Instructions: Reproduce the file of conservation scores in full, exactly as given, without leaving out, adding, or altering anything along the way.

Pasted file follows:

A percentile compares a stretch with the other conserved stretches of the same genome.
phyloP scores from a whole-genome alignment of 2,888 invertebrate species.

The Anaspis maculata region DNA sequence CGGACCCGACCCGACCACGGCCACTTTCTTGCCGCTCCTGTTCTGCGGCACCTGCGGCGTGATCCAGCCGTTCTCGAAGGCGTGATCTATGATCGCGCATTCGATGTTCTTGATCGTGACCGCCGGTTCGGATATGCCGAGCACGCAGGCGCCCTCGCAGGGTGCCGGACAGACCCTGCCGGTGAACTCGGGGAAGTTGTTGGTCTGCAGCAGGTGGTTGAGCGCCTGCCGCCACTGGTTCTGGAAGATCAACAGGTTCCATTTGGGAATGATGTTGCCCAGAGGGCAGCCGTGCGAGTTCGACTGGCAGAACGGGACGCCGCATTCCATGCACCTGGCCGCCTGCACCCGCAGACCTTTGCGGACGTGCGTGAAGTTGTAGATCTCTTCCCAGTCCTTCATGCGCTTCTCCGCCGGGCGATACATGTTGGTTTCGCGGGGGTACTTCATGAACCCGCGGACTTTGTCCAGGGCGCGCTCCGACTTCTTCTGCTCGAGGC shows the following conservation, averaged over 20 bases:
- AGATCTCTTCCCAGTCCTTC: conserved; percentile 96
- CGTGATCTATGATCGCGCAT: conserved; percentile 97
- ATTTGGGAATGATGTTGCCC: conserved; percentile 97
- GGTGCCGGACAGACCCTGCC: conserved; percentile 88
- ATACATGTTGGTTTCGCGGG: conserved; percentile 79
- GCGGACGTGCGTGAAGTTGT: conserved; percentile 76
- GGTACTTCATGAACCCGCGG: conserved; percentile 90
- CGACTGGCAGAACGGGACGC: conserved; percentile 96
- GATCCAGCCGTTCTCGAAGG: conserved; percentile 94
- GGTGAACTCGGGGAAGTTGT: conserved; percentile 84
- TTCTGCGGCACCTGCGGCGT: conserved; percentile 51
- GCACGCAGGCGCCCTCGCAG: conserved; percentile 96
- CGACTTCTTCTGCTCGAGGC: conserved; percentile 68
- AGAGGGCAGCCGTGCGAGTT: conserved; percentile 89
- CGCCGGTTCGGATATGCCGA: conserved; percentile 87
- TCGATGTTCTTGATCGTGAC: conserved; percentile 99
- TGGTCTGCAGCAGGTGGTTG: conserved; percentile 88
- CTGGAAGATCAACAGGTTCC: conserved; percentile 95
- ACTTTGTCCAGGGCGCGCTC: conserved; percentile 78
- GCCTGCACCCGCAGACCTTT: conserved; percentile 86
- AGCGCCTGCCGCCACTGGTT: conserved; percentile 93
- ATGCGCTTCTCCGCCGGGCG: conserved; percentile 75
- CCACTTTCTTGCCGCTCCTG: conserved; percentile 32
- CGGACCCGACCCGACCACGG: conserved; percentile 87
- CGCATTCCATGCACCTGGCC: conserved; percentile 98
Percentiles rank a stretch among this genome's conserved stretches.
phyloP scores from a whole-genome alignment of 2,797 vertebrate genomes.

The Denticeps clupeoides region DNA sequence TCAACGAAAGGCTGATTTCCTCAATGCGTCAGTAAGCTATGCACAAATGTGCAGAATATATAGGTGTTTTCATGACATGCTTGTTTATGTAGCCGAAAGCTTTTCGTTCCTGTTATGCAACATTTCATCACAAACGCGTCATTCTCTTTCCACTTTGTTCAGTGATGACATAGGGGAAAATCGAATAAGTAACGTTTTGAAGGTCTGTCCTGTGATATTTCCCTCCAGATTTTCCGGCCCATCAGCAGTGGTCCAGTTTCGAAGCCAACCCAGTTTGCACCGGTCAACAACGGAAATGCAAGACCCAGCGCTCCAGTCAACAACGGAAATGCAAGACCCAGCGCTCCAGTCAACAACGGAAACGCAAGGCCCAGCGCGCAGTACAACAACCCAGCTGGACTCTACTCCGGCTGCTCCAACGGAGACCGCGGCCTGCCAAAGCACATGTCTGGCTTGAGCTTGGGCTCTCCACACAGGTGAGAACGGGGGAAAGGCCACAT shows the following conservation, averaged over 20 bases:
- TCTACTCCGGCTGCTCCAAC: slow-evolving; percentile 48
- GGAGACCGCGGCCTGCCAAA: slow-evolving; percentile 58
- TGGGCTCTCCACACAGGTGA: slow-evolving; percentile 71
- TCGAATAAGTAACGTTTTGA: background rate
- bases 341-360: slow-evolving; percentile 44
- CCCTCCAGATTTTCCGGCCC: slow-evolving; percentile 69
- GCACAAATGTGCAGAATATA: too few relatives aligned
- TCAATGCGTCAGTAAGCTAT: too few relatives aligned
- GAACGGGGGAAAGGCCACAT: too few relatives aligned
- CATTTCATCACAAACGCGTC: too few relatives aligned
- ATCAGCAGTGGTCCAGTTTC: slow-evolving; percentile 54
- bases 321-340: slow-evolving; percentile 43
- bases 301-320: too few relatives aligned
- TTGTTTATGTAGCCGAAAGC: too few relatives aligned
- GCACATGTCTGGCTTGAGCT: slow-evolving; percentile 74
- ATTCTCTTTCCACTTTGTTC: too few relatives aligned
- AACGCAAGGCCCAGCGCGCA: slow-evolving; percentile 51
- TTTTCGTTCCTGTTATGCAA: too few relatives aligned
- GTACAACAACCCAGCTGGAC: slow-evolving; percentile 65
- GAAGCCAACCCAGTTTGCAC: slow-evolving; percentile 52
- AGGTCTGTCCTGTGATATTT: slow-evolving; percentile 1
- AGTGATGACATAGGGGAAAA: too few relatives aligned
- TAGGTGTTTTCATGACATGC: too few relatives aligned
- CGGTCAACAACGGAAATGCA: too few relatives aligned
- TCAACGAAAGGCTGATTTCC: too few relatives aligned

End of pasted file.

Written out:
A percentile compares a stretch with the other conserved stretches of the same genome.
phyloP scores from a whole-genome alignment of 2,888 invertebrate species.

The Anaspis maculata region DNA sequence CGGACCCGACCCGACCACGGCCACTTTCTTGCCGCTCCTGTTCTGCGGCACCTGCGGCGTGATCCAGCCGTTCTCGAAGGCGTGATCTATGATCGCGCATTCGATGTTCTTGATCGTGACCGCCGGTTCGGATATGCCGAGCACGCAGGCGCCCTCGCAGGGTGCCGGACAGACCCTGCCGGTGAACTCGGGGAAGTTGTTGGTCTGCAGCAGGTGGTTGAGCGCCTGCCGCCACTGGTTCTGGAAGATCAACAGGTTCCATTTGGGAATGATGTTGCCCAGAGGGCAGCCGTGCGAGTTCGACTGGCAGAACGGGACGCCGCATTCCATGCACCTGGCCGCCTGCACCCGCAGACCTTTGCGGACGTGCGTGAAGTTGTAGATCTCTTCCCAGTCCTTCATGCGCTTCTCCGCCGGGCGATACATGTTGGTTTCGCGGGGGTACTTCATGAACCCGCGGACTTTGTCCAGGGCGCGCTCCGACTTCTTCTGCTCGAGGC shows the following conservation, averaged over 20 bases:
- AGATCTCTTCCCAGTCCTTC: conserved; percentile 96
- CGTGATCTATGATCGCGCAT: conserved; percentile 97
- ATTTGGGAATGATGTTGCCC: conserved; percentile 97
- GGTGCCGGACAGACCCTGCC: conserved; percentile 88
- ATACATGTTGGTTTCGCGGG: conserved; percentile 79
- GCGGACGTGCGTGAAGTTGT: conserved; percentile 76
- GGTACTTCATGAACCCGCGG: conserved; percentile 90
- CGACTGGCAGAACGGGACGC: conserved; percentile 96
- GATCCAGCCGTTCTCGAAGG: conserved; percentile 94
- GGTGAACTCGGGGAAGTTGT: conserved; percentile 84
- TTCTGCGGCACCTGCGGCGT: conserved; percentile 51
- GCACGCAGGCGCCCTCGCAG: conserved; percentile 96
- CGACTTCTTCTGCTCGAGGC: conserved; percentile 68
- AGAGGGCAGCCGTGCGAGTT: conserved; percentile 89
- CGCCGGTTCGGATATGCCGA: conserved; percentile 87
- TCGATGTTCTTGATCGTGAC: conserved; percentile 99
- TGGTCTGCAGCAGGTGGTTG: conserved; percentile 88
- CTGGAAGATCAACAGGTTCC: conserved; percentile 95
- ACTTTGTCCAGGGCGCGCTC: conserved; percentile 78
- GCCTGCACCCGCAGACCTTT: conserved; percentile 86
- AGCGCCTGCCGCCACTGGTT: conserved; percentile 93
- ATGCGCTTCTCCGCCGGGCG: conserved; percentile 75
- CCACTTTCTTGCCGCTCCTG: conserved; percentile 32
- CGGACCCGACCCGACCACGG: conserved; percentile 87
- CGCATTCCATGCACCTGGCC: conserved; percentile 98
Percentiles rank a stretch among this genome's conserved stretches.
phyloP scores from a whole-genome alignment of 2,797 vertebrate genomes.

The Denticeps clupeoides region DNA sequence TCAACGAAAGGCTGATTTCCTCAATGCGTCAGTAAGCTATGCACAAATGTGCAGAATATATAGGTGTTTTCATGACATGCTTGTTTATGTAGCCGAAAGCTTTTCGTTCCTGTTATGCAACATTTCATCACAAACGCGTCATTCTCTTTCCACTTTGTTCAGTGATGACATAGGGGAAAATCGAATAAGTAACGTTTTGAAGGTCTGTCCTGTGATATTTCCCTCCAGATTTTCCGGCCCATCAGCAGTGGTCCAGTTTCGAAGCCAACCCAGTTTGCACCGGTCAACAACGGAAATGCAAGACCCAGCGCTCCAGTCAACAACGGAAATGCAAGACCCAGCGCTCCAGTCAACAACGGAAACGCAAGGCCCAGCGCGCAGTACAACAACCCAGCTGGACTCTACTCCGGCTGCTCCAACGGAGACCGCGGCCTGCCAAAGCACATGTCTGGCTTGAGCTTGGGCTCTCCACACAGGTGAGAACGGGGGAAAGGCCACAT shows the following conservation, averaged over 20 bases:
- TCTACTCCGGCTGCTCCAAC: slow-evolving; percentile 48
- GGAGACCGCGGCCTGCCAAA: slow-evolving; percentile 58
- TGGGCTCTCCACACAGGTGA: slow-evolving; percentile 71
- TCGAATAAGTAACGTTTTGA: background rate
- bases 341-360: slow-evolving; percentile 44
- CCCTCCAGATTTTCCGGCCC: slow-evolving; percentile 69
- GCACAAATGTGCAGAATATA: too few relatives aligned
- TCAATGCGTCAGTAAGCTAT: too few relatives aligned
- GAACGGGGGAAAGGCCACAT: too few relatives aligned
- CATTTCATCACAAACGCGTC: too few relatives aligned
- ATCAGCAGTGGTCCAGTTTC: slow-evolving; percentile 54
- bases 321-340: slow-evolving; percentile 43
- bases 301-320: too few relatives aligned
- TTGTTTATGTAGCCGAAAGC: too few relatives aligned
- GCACATGTCTGGCTTGAGCT: slow-evolving; percentile 74
- ATTCTCTTTCCACTTTGTTC: too few relatives aligned
- AACGCAAGGCCCAGCGCGCA: slow-evolving; percentile 51
- TTTTCGTTCCTGTTATGCAA: too few relatives aligned
- GTACAACAACCCAGCTGGAC: slow-evolving; percentile 65
- GAAGCCAACCCAGTTTGCAC: slow-evolving; percentile 52
- AGGTCTGTCCTGTGATATTT: slow-evolving; percentile 1
- AGTGATGACATAGGGGAAAA: too few relatives aligned
- TAGGTGTTTTCATGACATGC: too few relatives aligned
- CGGTCAACAACGGAAATGCA: too few relatives aligned
- TCAACGAAAGGCTGATTTCC: too few relatives aligned